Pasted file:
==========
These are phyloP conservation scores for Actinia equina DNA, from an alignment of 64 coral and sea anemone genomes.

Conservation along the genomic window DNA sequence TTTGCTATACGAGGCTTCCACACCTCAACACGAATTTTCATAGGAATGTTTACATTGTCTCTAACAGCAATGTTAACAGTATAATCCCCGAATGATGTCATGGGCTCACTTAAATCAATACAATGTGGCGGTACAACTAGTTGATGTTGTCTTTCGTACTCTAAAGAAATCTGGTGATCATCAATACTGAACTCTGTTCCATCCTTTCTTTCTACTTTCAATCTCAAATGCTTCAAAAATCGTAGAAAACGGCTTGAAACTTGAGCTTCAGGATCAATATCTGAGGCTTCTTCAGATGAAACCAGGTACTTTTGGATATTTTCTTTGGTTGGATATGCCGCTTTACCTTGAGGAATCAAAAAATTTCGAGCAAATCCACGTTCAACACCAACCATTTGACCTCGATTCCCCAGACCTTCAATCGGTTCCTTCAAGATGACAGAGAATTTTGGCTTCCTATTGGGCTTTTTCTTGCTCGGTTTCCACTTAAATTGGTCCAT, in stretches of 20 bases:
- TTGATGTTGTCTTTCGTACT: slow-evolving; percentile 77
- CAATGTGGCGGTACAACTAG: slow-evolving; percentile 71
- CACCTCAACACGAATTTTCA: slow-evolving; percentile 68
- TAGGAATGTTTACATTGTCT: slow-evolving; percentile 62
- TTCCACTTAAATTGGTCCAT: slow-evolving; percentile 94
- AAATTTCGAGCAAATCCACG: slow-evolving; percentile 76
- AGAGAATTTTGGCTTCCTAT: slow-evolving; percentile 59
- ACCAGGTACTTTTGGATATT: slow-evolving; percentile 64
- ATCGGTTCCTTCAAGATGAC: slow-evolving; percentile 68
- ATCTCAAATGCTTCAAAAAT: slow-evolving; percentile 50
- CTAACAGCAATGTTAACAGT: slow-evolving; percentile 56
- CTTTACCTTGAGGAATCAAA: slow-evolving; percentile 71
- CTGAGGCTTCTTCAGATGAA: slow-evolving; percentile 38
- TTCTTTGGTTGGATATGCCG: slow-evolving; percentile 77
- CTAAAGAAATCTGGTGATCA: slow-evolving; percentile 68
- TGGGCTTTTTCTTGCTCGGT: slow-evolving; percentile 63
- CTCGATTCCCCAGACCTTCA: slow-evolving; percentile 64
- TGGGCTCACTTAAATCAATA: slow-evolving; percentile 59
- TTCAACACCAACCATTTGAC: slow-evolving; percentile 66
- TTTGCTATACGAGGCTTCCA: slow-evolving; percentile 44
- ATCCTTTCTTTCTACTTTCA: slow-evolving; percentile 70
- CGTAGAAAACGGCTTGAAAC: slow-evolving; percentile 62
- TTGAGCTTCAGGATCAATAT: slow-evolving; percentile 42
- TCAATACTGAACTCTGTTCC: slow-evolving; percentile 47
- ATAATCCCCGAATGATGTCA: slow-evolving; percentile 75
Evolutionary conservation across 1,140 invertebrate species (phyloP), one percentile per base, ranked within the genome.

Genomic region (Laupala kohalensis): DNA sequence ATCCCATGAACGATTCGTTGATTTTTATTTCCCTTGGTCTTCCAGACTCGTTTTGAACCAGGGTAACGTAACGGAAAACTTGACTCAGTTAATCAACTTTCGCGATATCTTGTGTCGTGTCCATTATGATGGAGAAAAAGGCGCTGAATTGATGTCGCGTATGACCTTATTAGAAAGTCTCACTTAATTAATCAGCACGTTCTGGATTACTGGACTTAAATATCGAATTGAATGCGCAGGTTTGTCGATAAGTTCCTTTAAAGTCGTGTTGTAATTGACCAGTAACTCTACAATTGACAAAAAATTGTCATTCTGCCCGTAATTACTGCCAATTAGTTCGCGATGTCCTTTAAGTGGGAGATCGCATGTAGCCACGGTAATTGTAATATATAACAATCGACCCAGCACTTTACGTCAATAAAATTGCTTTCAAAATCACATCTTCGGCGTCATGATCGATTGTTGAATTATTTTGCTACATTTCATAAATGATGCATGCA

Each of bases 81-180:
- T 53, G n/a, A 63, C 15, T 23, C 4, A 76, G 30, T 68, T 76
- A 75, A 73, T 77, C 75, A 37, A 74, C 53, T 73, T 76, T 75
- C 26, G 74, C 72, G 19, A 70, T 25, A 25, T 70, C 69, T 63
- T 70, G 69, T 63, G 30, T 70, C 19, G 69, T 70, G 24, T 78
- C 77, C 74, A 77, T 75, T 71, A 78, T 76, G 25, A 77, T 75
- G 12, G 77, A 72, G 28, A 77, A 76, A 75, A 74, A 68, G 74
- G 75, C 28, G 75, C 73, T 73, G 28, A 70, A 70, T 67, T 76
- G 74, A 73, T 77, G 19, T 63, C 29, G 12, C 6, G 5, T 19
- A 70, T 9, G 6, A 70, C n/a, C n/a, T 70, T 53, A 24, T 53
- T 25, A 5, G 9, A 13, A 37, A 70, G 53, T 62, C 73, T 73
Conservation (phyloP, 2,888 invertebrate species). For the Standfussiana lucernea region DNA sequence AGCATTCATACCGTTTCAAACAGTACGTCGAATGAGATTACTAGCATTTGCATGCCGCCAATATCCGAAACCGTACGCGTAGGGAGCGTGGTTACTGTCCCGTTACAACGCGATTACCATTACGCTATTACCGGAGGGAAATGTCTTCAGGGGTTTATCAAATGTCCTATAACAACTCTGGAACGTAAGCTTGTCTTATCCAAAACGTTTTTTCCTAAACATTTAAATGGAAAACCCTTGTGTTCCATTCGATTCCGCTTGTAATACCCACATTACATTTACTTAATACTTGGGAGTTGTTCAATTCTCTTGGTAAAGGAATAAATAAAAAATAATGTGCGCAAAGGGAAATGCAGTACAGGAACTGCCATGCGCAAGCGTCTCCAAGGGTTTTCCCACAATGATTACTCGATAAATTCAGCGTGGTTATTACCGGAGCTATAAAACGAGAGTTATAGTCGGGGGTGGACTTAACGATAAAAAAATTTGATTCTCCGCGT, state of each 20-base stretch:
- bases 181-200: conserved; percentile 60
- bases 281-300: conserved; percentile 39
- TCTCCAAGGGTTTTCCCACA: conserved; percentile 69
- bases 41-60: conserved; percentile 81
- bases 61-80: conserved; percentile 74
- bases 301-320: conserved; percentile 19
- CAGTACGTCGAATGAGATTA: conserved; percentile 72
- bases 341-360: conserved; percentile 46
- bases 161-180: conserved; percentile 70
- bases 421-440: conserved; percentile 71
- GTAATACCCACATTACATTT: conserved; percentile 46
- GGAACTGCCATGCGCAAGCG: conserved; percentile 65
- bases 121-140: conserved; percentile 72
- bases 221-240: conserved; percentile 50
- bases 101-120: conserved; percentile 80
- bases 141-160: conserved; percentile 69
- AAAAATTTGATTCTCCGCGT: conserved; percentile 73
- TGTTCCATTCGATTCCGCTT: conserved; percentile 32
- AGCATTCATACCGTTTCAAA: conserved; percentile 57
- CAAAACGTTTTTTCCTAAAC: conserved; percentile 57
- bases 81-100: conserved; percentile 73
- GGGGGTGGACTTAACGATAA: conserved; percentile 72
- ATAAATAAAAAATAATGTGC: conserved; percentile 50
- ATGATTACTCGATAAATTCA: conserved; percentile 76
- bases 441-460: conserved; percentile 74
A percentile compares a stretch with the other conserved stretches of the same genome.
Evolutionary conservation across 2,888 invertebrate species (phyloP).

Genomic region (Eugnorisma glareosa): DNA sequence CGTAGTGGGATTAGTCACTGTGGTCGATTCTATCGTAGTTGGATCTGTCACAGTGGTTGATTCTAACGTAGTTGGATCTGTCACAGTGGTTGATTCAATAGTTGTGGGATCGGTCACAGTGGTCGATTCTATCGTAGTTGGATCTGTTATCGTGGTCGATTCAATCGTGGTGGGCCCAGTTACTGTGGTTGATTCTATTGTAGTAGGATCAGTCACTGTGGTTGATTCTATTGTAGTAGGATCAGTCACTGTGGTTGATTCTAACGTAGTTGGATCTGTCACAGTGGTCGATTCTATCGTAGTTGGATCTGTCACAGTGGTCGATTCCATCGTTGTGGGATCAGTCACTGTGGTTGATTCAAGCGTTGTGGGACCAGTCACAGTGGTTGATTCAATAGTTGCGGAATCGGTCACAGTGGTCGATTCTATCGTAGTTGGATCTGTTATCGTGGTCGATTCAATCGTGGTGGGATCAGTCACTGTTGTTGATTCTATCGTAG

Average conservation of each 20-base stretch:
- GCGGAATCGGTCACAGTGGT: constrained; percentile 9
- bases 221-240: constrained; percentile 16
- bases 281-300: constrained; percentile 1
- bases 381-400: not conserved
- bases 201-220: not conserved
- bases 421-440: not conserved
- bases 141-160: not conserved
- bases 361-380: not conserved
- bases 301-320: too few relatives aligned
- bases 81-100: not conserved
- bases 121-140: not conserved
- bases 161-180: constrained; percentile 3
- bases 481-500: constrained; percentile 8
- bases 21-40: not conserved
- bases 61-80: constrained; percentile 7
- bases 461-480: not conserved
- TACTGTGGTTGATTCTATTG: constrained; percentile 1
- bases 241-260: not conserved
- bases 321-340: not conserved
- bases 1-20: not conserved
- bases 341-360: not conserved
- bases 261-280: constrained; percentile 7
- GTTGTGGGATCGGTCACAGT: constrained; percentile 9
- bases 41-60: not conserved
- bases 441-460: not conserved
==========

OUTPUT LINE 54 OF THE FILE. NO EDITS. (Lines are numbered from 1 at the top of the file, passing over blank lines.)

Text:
- bases 121-140: conserved; percentile 72